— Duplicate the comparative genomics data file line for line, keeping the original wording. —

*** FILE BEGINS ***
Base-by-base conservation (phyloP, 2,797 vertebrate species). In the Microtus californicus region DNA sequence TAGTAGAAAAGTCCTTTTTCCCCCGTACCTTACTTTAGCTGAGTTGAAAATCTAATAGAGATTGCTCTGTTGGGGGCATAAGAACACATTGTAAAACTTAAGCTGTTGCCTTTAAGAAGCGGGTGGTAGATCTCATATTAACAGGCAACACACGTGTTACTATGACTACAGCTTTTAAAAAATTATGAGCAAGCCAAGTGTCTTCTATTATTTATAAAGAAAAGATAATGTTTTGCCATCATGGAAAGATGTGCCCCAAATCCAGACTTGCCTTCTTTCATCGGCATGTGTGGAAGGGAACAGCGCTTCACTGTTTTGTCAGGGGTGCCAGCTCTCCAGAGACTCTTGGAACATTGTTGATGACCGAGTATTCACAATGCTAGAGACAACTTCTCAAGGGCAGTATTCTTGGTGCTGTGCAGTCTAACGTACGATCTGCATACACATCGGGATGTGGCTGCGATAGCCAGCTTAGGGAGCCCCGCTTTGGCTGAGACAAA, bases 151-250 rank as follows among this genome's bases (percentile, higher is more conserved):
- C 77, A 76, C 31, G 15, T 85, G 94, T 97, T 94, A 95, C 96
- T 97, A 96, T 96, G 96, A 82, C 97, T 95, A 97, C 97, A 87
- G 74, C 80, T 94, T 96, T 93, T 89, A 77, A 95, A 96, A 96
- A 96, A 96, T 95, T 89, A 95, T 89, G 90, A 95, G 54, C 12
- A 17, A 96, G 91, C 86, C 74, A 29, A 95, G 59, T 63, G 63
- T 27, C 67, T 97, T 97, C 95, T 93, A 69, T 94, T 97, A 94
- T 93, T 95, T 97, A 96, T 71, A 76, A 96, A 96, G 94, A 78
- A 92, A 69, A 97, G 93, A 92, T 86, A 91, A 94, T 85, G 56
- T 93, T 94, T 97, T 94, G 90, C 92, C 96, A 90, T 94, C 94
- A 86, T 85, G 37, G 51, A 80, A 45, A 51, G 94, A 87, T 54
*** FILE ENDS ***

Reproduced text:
Base-by-base conservation (phyloP, 2,797 vertebrate species). In the Microtus californicus region DNA sequence TAGTAGAAAAGTCCTTTTTCCCCCGTACCTTACTTTAGCTGAGTTGAAAATCTAATAGAGATTGCTCTGTTGGGGGCATAAGAACACATTGTAAAACTTAAGCTGTTGCCTTTAAGAAGCGGGTGGTAGATCTCATATTAACAGGCAACACACGTGTTACTATGACTACAGCTTTTAAAAAATTATGAGCAAGCCAAGTGTCTTCTATTATTTATAAAGAAAAGATAATGTTTTGCCATCATGGAAAGATGTGCCCCAAATCCAGACTTGCCTTCTTTCATCGGCATGTGTGGAAGGGAACAGCGCTTCACTGTTTTGTCAGGGGTGCCAGCTCTCCAGAGACTCTTGGAACATTGTTGATGACCGAGTATTCACAATGCTAGAGACAACTTCTCAAGGGCAGTATTCTTGGTGCTGTGCAGTCTAACGTACGATCTGCATACACATCGGGATGTGGCTGCGATAGCCAGCTTAGGGAGCCCCGCTTTGGCTGAGACAAA, bases 151-250 rank as follows among this genome's bases (percentile, higher is more conserved):
- C 77, A 76, C 31, G 15, T 85, G 94, T 97, T 94, A 95, C 96
- T 97, A 96, T 96, G 96, A 82, C 97, T 95, A 97, C 97, A 87
- G 74, C 80, T 94, T 96, T 93, T 89, A 77, A 95, A 96, A 96
- A 96, A 96, T 95, T 89, A 95, T 89, G 90, A 95, G 54, C 12
- A 17, A 96, G 91, C 86, C 74, A 29, A 95, G 59, T 63, G 63
- T 27, C 67, T 97, T 97, C 95, T 93, A 69, T 94, T 97, A 94
- T 93, T 95, T 97, A 96, T 71, A 76, A 96, A 96, G 94, A 78
- A 92, A 69, A 97, G 93, A 92, T 86, A 91, A 94, T 85, G 56
- T 93, T 94, T 97, T 94, G 90, C 92, C 96, A 90, T 94, C 94
- A 86, T 85, G 37, G 51, A 80, A 45, A 51, G 94, A 87, T 54